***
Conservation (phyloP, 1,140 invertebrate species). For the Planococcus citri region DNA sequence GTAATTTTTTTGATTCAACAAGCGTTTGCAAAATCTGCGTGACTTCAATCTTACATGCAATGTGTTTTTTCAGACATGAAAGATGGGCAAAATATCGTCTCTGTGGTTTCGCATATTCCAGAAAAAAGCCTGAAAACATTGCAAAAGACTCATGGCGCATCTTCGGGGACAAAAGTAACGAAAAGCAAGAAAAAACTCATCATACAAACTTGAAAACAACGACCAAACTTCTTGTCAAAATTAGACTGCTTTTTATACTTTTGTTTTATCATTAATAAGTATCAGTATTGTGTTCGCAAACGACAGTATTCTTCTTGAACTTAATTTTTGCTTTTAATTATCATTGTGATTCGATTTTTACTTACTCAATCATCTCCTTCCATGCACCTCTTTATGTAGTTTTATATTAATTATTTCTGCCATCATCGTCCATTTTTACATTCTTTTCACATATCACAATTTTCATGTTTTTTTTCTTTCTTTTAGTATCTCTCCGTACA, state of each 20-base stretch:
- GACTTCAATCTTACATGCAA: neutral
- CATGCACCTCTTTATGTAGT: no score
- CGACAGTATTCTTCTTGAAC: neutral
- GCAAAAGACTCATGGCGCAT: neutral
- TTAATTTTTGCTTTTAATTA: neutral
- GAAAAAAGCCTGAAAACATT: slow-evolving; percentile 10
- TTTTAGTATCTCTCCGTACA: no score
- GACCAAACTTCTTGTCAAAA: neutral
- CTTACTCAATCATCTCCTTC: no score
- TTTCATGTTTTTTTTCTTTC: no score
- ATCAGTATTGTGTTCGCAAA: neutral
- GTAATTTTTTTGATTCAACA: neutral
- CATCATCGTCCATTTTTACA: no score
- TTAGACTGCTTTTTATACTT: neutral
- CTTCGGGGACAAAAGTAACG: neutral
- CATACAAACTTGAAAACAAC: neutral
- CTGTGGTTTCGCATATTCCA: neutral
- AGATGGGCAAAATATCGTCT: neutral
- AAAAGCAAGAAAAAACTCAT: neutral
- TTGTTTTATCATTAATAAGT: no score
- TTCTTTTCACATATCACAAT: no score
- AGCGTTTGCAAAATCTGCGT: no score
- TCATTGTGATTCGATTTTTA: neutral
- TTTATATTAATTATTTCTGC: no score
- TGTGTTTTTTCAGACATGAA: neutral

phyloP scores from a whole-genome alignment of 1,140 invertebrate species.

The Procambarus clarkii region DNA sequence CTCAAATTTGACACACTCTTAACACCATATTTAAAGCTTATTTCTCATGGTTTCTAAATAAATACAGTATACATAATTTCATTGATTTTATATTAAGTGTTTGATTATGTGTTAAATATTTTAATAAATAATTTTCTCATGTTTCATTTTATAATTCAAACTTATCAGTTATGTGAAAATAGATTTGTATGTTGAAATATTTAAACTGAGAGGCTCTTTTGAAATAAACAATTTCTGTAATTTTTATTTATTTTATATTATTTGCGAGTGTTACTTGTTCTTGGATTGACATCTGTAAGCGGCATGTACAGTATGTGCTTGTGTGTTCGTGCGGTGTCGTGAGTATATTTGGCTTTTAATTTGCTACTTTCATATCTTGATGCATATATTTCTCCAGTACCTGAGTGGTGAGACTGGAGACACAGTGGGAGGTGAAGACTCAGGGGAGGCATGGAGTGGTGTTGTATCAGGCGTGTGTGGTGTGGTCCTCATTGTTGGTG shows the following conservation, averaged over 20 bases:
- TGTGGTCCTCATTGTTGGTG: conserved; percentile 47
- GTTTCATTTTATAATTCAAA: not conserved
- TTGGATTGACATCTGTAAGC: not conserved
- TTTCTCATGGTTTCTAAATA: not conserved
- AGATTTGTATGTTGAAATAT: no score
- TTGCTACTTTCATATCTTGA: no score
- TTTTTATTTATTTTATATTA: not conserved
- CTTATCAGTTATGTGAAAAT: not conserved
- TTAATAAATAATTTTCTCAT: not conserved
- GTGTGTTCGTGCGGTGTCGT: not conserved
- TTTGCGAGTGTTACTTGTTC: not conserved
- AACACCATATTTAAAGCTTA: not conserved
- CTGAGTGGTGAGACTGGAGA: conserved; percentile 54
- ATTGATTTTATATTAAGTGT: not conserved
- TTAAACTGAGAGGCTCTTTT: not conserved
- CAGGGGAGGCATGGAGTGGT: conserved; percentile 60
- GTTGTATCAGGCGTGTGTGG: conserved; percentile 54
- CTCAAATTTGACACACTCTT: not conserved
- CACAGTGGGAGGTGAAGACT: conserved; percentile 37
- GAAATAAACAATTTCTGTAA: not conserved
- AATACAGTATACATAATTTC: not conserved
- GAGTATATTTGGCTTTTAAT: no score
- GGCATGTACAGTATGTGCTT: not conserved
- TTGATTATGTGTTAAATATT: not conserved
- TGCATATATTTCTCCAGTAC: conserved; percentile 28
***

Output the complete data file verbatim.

Conservation (phyloP, 1,140 invertebrate species). For the Planococcus citri region DNA sequence GTAATTTTTTTGATTCAACAAGCGTTTGCAAAATCTGCGTGACTTCAATCTTACATGCAATGTGTTTTTTCAGACATGAAAGATGGGCAAAATATCGTCTCTGTGGTTTCGCATATTCCAGAAAAAAGCCTGAAAACATTGCAAAAGACTCATGGCGCATCTTCGGGGACAAAAGTAACGAAAAGCAAGAAAAAACTCATCATACAAACTTGAAAACAACGACCAAACTTCTTGTCAAAATTAGACTGCTTTTTATACTTTTGTTTTATCATTAATAAGTATCAGTATTGTGTTCGCAAACGACAGTATTCTTCTTGAACTTAATTTTTGCTTTTAATTATCATTGTGATTCGATTTTTACTTACTCAATCATCTCCTTCCATGCACCTCTTTATGTAGTTTTATATTAATTATTTCTGCCATCATCGTCCATTTTTACATTCTTTTCACATATCACAATTTTCATGTTTTTTTTCTTTCTTTTAGTATCTCTCCGTACA, state of each 20-base stretch:
- GACTTCAATCTTACATGCAA: neutral
- CATGCACCTCTTTATGTAGT: no score
- CGACAGTATTCTTCTTGAAC: neutral
- GCAAAAGACTCATGGCGCAT: neutral
- TTAATTTTTGCTTTTAATTA: neutral
- GAAAAAAGCCTGAAAACATT: slow-evolving; percentile 10
- TTTTAGTATCTCTCCGTACA: no score
- GACCAAACTTCTTGTCAAAA: neutral
- CTTACTCAATCATCTCCTTC: no score
- TTTCATGTTTTTTTTCTTTC: no score
- ATCAGTATTGTGTTCGCAAA: neutral
- GTAATTTTTTTGATTCAACA: neutral
- CATCATCGTCCATTTTTACA: no score
- TTAGACTGCTTTTTATACTT: neutral
- CTTCGGGGACAAAAGTAACG: neutral
- CATACAAACTTGAAAACAAC: neutral
- CTGTGGTTTCGCATATTCCA: neutral
- AGATGGGCAAAATATCGTCT: neutral
- AAAAGCAAGAAAAAACTCAT: neutral
- TTGTTTTATCATTAATAAGT: no score
- TTCTTTTCACATATCACAAT: no score
- AGCGTTTGCAAAATCTGCGT: no score
- TCATTGTGATTCGATTTTTA: neutral
- TTTATATTAATTATTTCTGC: no score
- TGTGTTTTTTCAGACATGAA: neutral

phyloP scores from a whole-genome alignment of 1,140 invertebrate species.

The Procambarus clarkii region DNA sequence CTCAAATTTGACACACTCTTAACACCATATTTAAAGCTTATTTCTCATGGTTTCTAAATAAATACAGTATACATAATTTCATTGATTTTATATTAAGTGTTTGATTATGTGTTAAATATTTTAATAAATAATTTTCTCATGTTTCATTTTATAATTCAAACTTATCAGTTATGTGAAAATAGATTTGTATGTTGAAATATTTAAACTGAGAGGCTCTTTTGAAATAAACAATTTCTGTAATTTTTATTTATTTTATATTATTTGCGAGTGTTACTTGTTCTTGGATTGACATCTGTAAGCGGCATGTACAGTATGTGCTTGTGTGTTCGTGCGGTGTCGTGAGTATATTTGGCTTTTAATTTGCTACTTTCATATCTTGATGCATATATTTCTCCAGTACCTGAGTGGTGAGACTGGAGACACAGTGGGAGGTGAAGACTCAGGGGAGGCATGGAGTGGTGTTGTATCAGGCGTGTGTGGTGTGGTCCTCATTGTTGGTG shows the following conservation, averaged over 20 bases:
- TGTGGTCCTCATTGTTGGTG: conserved; percentile 47
- GTTTCATTTTATAATTCAAA: not conserved
- TTGGATTGACATCTGTAAGC: not conserved
- TTTCTCATGGTTTCTAAATA: not conserved
- AGATTTGTATGTTGAAATAT: no score
- TTGCTACTTTCATATCTTGA: no score
- TTTTTATTTATTTTATATTA: not conserved
- CTTATCAGTTATGTGAAAAT: not conserved
- TTAATAAATAATTTTCTCAT: not conserved
- GTGTGTTCGTGCGGTGTCGT: not conserved
- TTTGCGAGTGTTACTTGTTC: not conserved
- AACACCATATTTAAAGCTTA: not conserved
- CTGAGTGGTGAGACTGGAGA: conserved; percentile 54
- ATTGATTTTATATTAAGTGT: not conserved
- TTAAACTGAGAGGCTCTTTT: not conserved
- CAGGGGAGGCATGGAGTGGT: conserved; percentile 60
- GTTGTATCAGGCGTGTGTGG: conserved; percentile 54
- CTCAAATTTGACACACTCTT: not conserved
- CACAGTGGGAGGTGAAGACT: conserved; percentile 37
- GAAATAAACAATTTCTGTAA: not conserved
- AATACAGTATACATAATTTC: not conserved
- GAGTATATTTGGCTTTTAAT: no score
- GGCATGTACAGTATGTGCTT: not conserved
- TTGATTATGTGTTAAATATT: not conserved
- TGCATATATTTCTCCAGTAC: conserved; percentile 28